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German Grand Prix

The German Grand Prix (Grosser Preis von Deutschland) is an automobile race.

The first national event in German Grand Prix motor racing came to the Automobil Verkehrs und Ubung Strasse AVUS race course in southwest Berlin in 1926 as a sports car race. It became an official Grand Prix event in 1929. The first race at the AVUS track, in heavy rain, was won by native son, Rudolf Caracciola, a feat that no other German driver would accomplish until Michael Schumacher in 1995. The first 1926 race was marred by an accident involving driver Adolf Rosenberger whose car crashed into one of the marshals' huts, killing three people. The German Grand Prix would not return to the AVUS track again until 1959.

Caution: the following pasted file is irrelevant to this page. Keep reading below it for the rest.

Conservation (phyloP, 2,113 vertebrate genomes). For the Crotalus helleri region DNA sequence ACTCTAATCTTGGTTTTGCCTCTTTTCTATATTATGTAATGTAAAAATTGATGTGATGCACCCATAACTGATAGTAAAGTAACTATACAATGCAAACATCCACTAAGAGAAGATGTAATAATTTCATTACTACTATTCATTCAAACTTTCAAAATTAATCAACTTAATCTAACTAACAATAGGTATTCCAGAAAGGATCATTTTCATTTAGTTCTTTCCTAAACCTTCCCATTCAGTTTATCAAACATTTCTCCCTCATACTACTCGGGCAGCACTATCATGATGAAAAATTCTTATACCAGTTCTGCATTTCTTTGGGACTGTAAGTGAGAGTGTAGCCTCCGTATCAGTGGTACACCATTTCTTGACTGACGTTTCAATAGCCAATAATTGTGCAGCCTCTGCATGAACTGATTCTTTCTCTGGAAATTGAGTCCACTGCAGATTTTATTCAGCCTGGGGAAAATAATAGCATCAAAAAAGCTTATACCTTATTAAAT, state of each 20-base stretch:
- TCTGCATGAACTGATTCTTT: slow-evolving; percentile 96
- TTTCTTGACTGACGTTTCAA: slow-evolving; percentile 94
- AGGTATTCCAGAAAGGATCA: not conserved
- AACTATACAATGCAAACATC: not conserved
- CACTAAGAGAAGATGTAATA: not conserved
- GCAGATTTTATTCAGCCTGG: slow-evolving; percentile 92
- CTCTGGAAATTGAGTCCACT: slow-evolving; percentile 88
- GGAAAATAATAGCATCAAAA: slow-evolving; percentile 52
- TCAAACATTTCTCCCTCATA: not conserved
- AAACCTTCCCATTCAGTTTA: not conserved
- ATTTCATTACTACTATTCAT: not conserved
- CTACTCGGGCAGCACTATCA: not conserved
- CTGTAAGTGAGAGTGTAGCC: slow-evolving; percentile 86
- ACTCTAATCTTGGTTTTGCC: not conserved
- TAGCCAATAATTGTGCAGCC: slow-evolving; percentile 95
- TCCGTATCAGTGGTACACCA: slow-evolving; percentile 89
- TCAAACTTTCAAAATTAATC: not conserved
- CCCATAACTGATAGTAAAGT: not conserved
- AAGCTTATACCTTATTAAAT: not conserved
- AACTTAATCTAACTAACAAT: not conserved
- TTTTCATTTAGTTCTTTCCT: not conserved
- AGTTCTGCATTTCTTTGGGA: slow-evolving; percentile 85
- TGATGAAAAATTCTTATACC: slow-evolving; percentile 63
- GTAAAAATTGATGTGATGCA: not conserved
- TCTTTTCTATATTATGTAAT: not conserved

On June 19, 1927, the race site shifted to the 28 kilometer track at Nürburgring where it would basically stay until the 1970s when it began rotating with Hockenheim which became its permanent home in 1986. The 1930 and 1933 German Grand Prix events were both cancelled due to the country's economic problems.

The Nürburgring track is the site of the famous near-fatal accident crash of Austrian driver, Niki Lauda. Considered the true test for race drivers, more Formula One drivers have been killed at the Nürburgring track than any other race.

Grand Prix motor racing winners:

Formula One winners: